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About fivewayswelshcobs

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  • Leatherwork Specialty
    english saddles, bridlework and harness
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  1. Hi Zuludog sounds a good idea but I would check about the glue some places can be funny about it not sure why could be fumes. It might be worth taking some small scraps to practice stitching or finishing on first.
  2. I agree with Matt after all we are the home of English bridle leather- it says it all in the name.
  3. Have you got a picture of what you want as different areas know things by different names.
  4. Saddle stitch is by far the strongest, a running stitch is OK if there will be no wear, personally I wouldn't use it on the base of a bag as it is one of the places it needs strength and if being made on a commercial level machine it but with 2 rows of stitching.
  5. It looks OK but I have a problem with the fit. The headstrap for the noseband should be under the cheekpiece and the same the other side as it will cause the bit to rub and if used correctly the front of the nose is sitting too low and will restrict the breathing. Once this is adjusted it will look much better and suits the horse. Sorry if this seems a little blunt but I have a real problem with badly fitted bridles (too often seen in the UK).
  6. The most interesting information I found when looking for leather vessels was the Reverend's Big Blog of Leather it will almost certainly give you some ideas of where else to look .
  7. Also consider a half head knife as it is smaller to handle but has the benefit of the curved blade I use mine more than my round knife.
  8. The way I was taught to do round boxes was to put the round base inside the cylinder and double the base by using 2 layers . Then when you angle the stitches from the outside to the base you are stitching through the base in a stronger way as you are going through more leather.
  9. No dogs allowed in my workshop for that very reason, we had a terrier that moved faster than me but also liked bringing in sticks or apples in for me to throw for her, more often then not I fell over those everytime I turned around so she was banished and so have all the more recent dogs. Plus it is safer as mice like the tallow on the bridle or harness leather and they get poisoned in my workshop.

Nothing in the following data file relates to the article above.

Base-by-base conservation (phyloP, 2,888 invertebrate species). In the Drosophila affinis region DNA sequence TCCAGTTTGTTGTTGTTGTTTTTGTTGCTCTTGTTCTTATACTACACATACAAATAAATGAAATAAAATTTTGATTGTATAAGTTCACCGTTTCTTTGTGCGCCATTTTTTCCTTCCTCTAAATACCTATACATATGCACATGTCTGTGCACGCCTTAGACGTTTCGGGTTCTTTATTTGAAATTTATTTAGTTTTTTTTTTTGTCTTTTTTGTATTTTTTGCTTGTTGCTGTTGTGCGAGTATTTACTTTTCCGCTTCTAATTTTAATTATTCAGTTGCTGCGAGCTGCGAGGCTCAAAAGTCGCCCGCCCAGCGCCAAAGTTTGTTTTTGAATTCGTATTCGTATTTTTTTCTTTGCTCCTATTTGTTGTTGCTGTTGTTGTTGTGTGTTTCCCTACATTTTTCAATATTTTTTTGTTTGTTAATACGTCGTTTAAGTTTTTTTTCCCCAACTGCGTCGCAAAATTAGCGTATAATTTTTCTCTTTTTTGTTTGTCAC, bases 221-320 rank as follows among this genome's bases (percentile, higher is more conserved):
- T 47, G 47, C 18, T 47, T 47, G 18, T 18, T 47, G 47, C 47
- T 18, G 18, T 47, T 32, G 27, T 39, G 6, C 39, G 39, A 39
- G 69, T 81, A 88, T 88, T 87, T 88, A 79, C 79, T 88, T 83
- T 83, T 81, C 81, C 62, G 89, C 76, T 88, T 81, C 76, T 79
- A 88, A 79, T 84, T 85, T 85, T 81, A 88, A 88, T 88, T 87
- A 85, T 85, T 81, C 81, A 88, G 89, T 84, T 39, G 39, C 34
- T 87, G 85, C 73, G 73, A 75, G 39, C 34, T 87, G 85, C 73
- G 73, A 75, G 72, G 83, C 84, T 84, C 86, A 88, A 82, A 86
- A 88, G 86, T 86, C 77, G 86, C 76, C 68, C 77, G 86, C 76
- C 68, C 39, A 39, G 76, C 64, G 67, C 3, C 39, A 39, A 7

10. I agree with not stitching across the belt but I would also stop grooving over the bend in the leather at the buckle as it looks messy, you need to stop at a point fractionally past the last stitch and if wanted groove on the back but not over the bend, personally I never groove as the stitching is part of the decoration and if too sunk in it is a waste of time. In 15 years of saddlery and harness work I've not had a problem with worn stitches as when pulled up they are usually set well enough down.
  11. You would have to ask as I only got bright orange and lipstick pink as I needed a change from black and brown.
  12. There is some for sale on eBay UK but depending on the amount try Metropolitan as they will dye and finish any colour you want.
  13. My husband's grandfather had a close encounter with a Longhorn bull but lived to tell the tale as he was saved by the horns - the bull couldn't get him in the corner as his horns wedged before he got to him. Most of our problems were from the cows but we had a few laughs as well including losing a herd of cows in a field of maize in the dark, couldn't see them but could hear them munching.
  14. I was told Dixons was operating a while back but haven`t needed anything to know if they still are. There is another toolmaker in Walsall- G.G leatherwork tools- he trained at Dixons and I know he was working this summer as I know someone bought from him, I used to use him when I was at college near-by.
  15. We were taught to polish inside edge of edger was to pull thread along over the edge, this idea could work for the inside of the groover by threading the eye of the groover and pulling the thread through.